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Ahannay History, Family Crest & Coats of Arms

The roots of the Ahannay family stretch back to the Strathclyde people of the Scottish/English Borderlands, who were the first to use the surname. It is derived from the personal names Hannah and Anna. Another possibility is that it is a religious name, taken from that of Hannah, mother of Samuel. Most likely, however, given the family's Gaelic origins is that it was an anglicized version of the Gaelic "O hAnnaigh", meaning "descendant of Annach", a byname meaning "iniquity".

Early Origins of the Ahannay family

The surname Ahannay was first found in Wigtownshire (Gaelic: Siorrachd Bhaile na h-Uige), formerly a county in southwestern Scotland, now part of the Council Area of Dumfries and Galloway, where in 1296, Gilbert de Hannethe residing in the county of Wiggetone at the time, rendered homage to King Edward I of England during his brief conquest of Scotland. During the same year, a Gilbert Hahanith, who may or may not be the same man, was juror on an inquest concerning the succession to Elena la Zuche. The next appearance of the name is in 1424 when John of Hanna (a name that suggests that the name may have been taken from a place, rather than of Gaelic origin) was master of a ship belonging to James, King of Scotland.

Early History of the Ahannay family

This web page shows only a small excerpt of our Ahannay research.
Another 217 words (16 lines of text) covering the years 1673, 1st , 1658, 1689 and 1630 are included under the topic Early Ahannay History in all our PDF Extended History products and printed products wherever possible.

Ahannay Spelling Variations

The variation in the spelling of Medieval names is a result of the lack of spelling rules in the English language prior to the last few hundred years. Before that time, scribes spelled according to sound, often varying the spelling of name within a single document. Ahannay has appeared as Hannah, Hanna, Hannay, Hanney and others.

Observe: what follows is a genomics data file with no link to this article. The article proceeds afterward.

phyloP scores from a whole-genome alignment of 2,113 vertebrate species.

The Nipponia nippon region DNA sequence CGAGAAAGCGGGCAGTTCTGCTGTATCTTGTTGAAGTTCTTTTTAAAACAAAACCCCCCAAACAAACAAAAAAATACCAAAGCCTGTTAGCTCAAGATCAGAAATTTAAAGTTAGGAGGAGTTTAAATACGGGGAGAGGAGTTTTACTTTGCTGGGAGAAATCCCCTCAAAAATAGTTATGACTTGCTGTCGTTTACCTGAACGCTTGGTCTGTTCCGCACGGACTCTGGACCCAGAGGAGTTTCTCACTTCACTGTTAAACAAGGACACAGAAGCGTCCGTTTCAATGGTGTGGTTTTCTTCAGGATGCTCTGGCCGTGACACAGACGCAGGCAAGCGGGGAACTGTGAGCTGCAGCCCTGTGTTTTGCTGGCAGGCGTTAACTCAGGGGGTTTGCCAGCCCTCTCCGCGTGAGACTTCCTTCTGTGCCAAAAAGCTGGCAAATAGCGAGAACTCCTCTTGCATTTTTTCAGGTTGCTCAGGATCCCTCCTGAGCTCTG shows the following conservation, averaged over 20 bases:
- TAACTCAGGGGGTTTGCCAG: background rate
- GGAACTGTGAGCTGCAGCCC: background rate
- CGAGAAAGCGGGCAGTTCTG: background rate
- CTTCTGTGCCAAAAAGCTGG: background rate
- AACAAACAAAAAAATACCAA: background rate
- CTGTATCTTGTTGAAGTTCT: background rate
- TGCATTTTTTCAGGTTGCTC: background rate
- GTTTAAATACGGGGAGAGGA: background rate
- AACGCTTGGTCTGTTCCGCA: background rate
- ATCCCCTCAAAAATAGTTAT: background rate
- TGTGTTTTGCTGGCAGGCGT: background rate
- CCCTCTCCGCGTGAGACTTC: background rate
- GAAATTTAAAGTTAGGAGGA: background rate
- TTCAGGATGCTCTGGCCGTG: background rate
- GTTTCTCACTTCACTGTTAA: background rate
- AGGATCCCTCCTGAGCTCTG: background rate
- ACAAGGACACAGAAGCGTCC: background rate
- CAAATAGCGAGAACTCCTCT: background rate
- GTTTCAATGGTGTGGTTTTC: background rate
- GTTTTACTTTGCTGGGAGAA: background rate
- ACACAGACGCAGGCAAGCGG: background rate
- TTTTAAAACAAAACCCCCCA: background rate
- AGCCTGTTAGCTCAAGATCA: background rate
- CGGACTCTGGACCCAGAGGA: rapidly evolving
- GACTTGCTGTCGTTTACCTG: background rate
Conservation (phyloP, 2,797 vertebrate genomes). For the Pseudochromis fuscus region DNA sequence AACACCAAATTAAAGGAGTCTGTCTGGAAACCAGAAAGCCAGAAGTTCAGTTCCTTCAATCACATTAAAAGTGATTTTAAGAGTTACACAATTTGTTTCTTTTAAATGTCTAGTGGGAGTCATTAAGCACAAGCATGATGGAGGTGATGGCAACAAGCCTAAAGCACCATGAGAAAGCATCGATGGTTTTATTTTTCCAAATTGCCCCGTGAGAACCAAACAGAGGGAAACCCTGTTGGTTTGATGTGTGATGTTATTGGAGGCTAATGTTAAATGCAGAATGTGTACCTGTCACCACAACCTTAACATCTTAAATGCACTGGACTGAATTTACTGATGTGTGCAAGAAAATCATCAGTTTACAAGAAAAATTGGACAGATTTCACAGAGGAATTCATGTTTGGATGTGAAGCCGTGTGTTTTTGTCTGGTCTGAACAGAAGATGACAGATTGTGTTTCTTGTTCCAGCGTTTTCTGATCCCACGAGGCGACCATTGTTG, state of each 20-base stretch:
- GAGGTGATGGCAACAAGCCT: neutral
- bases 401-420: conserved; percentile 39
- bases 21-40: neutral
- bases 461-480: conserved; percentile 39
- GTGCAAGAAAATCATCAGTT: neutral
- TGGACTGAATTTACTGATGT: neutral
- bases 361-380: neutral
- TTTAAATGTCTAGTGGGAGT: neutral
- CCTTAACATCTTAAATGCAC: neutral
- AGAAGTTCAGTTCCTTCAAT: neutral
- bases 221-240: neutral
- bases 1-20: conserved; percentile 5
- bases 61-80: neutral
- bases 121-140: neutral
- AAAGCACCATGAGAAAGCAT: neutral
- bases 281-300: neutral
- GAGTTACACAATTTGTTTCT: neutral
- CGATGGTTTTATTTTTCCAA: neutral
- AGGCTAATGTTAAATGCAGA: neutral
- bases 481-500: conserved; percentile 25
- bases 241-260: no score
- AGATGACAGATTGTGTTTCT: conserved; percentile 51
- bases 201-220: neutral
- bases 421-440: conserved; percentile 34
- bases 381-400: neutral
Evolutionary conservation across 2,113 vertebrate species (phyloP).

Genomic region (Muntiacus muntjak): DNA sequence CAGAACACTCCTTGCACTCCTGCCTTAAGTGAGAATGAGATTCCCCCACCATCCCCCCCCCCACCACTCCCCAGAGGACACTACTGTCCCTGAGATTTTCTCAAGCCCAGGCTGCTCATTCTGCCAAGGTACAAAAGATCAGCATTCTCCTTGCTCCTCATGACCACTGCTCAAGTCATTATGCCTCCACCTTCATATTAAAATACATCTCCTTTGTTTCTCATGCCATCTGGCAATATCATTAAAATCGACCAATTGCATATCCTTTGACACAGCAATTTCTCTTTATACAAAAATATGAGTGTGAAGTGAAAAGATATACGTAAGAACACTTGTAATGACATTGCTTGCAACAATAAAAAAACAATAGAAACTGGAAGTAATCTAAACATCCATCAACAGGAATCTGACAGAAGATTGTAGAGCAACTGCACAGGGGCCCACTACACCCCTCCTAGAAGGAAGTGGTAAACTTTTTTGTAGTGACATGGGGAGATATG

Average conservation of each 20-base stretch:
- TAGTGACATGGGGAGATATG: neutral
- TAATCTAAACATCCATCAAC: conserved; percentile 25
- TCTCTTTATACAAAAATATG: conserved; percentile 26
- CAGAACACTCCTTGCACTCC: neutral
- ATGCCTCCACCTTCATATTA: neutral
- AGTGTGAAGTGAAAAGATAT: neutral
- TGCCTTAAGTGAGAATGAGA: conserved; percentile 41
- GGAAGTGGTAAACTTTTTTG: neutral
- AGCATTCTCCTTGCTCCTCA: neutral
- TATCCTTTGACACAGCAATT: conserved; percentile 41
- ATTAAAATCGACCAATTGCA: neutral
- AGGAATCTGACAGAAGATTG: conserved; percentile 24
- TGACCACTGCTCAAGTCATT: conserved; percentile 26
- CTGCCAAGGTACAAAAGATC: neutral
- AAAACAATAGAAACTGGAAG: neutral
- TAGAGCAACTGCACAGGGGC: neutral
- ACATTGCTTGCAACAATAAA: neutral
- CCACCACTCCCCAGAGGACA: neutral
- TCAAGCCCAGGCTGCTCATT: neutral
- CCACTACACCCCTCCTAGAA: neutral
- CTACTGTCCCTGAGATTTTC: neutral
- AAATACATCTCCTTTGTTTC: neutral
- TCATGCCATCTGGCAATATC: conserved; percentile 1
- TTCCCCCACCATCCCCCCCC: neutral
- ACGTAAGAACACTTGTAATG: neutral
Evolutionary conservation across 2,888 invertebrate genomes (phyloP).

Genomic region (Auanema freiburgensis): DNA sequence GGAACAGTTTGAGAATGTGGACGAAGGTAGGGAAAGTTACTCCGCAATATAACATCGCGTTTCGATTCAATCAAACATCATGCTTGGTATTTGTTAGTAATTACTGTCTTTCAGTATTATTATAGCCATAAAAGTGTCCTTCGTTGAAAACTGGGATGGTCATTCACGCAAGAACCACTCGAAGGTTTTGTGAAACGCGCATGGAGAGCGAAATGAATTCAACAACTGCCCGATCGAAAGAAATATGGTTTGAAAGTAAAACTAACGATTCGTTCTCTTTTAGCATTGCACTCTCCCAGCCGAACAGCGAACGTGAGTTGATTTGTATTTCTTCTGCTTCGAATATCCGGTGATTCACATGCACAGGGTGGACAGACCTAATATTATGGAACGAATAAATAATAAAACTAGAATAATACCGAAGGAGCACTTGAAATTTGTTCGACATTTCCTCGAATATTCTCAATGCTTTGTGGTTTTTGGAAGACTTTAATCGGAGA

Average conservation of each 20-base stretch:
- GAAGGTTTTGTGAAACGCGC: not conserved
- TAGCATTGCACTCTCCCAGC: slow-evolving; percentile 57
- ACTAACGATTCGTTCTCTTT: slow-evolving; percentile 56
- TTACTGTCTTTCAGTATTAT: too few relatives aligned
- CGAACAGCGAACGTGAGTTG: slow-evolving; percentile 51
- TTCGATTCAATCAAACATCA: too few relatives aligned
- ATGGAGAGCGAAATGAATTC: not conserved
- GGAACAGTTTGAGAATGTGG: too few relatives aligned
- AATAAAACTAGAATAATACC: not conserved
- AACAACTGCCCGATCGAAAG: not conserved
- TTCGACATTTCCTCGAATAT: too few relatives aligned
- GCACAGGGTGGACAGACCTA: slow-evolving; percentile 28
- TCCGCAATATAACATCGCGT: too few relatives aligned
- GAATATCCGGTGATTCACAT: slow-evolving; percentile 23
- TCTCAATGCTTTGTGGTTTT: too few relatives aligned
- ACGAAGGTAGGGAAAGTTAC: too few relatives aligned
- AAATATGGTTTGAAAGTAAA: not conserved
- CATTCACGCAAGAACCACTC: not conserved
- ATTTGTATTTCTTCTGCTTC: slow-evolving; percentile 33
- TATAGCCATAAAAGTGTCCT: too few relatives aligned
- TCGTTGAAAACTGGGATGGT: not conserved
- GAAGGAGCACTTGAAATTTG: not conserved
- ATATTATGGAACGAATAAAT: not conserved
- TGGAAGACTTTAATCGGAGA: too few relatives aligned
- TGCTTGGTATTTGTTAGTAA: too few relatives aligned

Early Notables of the Ahannay family (pre 1700)

Another 48 words (3 lines of text) are included under the topic Early Ahannay Notables in all our PDF Extended History products and printed products wherever possible.

Migration of the Ahannay family to Ireland

Some of the Ahannay family moved to Ireland, but this topic is not covered in this excerpt.
Another 107 words (8 lines of text) about their life in Ireland is included in all our PDF Extended History products and printed products wherever possible.

Migration of the Ahannay family to the New World and Oceana

As the persecution of Clan families continued, they sailed for North America in increasing numbers. In most cases, they found the freedom and opportunity they sought. Land was often available and the American War of Independence allowed Scots an opportunity to solidify their independence from the English crown. These settlers and their ancestors went on to play essential roles in the forging of the nations of the United States and Canada. Among them: Alexander Hannah settled in Boston in 1766; Andrew Hannah settled in Antigua in 1679; George Hannah settled in Barbados in 1680 with his wife and two children.

The Ahannay Motto

The motto was originally a war cry or slogan. Mottoes first began to be shown with arms in the 14th and 15th centuries, but were not in general use until the 17th century. Thus the oldest coats of arms generally do not include a motto. Mottoes seldom form part of the grant of arms: Under most heraldic authorities, a motto is an optional component of the coat of arms, and can be added to or changed at will; many families have chosen not to display a motto.

Motto: Per ardua ad alta
Motto Translation: Through straits to heights.

Ahannay Family Crest Products

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